Berlin & Brandenburg plan 2G, barring unvaccinated from leisure and culture
After seeing its COVID infection rate more than double in the space of three weeks, Germany’s capital is set upon tightening up restrictions. The Berlin Senate agreed on Monday to significantly expand the 2G rule, effectively banning unvaccinated people from restaurants, bars, theatres and cinemas. Neighbouring Brandenburg will likely follow suit.
2G rules to be expanded in Berlin
According to information from the German Press Agency, the Senate in Berlin agreed on Monday evening that, in view of the current dynamic development of the pandemic, an extensive expansion of the 2G rule in the city-state was appropriate. “2G is being prepared,” confirmed city health senator Dilek Kalayci to the Tagesspiegel.
The rule change - which still needs to be formally approved - will see the gastronomy and cultural sectors asked to only allow entry to people who are vaccinated (geimpft) or have recovered (genesen) from coronavirus. The new rules will not apply to public transport, supermarkets, or other “essential” shops.
The German city is also reportedly considering bringing in a so-called “2G plus” rule if the infection rate continues to worsen, which would see even vaccinated or recovered people asked to provide a negative test result to enter certain public spaces.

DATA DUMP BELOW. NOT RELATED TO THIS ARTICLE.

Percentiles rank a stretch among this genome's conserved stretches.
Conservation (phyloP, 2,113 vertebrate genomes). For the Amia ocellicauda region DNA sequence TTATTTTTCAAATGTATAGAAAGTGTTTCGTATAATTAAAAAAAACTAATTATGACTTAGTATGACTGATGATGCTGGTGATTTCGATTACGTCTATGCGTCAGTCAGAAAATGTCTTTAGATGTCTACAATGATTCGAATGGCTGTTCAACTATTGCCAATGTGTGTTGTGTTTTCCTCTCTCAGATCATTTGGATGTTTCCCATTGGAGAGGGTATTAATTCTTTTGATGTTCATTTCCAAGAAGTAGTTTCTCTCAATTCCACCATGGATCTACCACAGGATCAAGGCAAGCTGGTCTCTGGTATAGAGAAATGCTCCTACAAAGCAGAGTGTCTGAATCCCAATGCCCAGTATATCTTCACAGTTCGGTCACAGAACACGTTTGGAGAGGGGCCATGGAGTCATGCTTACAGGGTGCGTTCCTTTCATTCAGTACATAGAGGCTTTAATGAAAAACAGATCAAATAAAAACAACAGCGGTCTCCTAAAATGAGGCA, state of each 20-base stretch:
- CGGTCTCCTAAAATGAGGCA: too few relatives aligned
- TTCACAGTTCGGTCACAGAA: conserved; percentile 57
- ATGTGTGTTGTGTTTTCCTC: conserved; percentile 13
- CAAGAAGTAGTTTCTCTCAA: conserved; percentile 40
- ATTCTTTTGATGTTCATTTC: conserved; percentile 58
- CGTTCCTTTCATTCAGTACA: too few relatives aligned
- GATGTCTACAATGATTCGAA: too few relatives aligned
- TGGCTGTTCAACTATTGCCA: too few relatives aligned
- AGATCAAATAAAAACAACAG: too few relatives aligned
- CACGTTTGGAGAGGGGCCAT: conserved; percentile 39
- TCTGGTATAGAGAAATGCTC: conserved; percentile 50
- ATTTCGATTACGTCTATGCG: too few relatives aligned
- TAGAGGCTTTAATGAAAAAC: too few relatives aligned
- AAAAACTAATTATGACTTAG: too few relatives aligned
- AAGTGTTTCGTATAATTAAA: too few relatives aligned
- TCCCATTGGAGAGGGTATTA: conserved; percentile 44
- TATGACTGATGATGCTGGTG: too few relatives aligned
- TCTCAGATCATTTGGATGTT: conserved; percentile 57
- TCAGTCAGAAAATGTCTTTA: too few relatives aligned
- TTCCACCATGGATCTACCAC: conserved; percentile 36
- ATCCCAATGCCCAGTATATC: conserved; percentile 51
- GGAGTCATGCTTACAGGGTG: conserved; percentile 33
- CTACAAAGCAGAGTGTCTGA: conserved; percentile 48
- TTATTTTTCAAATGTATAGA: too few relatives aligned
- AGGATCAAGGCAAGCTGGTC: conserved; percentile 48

Brandenburg to lay down 2G “across the board”
In neighbouring Brandenburg, where the seven-day incidence rate reached 245 new infections per 100.000 on Tuesday - twice as high as a week earlier - ministers are also discussing tightening the coronavirus regulations.
Alongside reinstating the requirement to wear FFP2 masks in shops and on buses and trains, the Brandenburg state government wants to lay down the 2G rule “across the board”, according to BZ. If approved, the rule change would see only vaccinated or recovered people allowed to access pubs and hotels, cinemas, theatres, concert halls, swimming pools, nightclubs, events and festivals.
The regulation is still being coordinated with Berlin in order to avoid confusion and avoid “pleasure tourism”, whereby people travel from one federal state to another to get around coronavirus restrictions.
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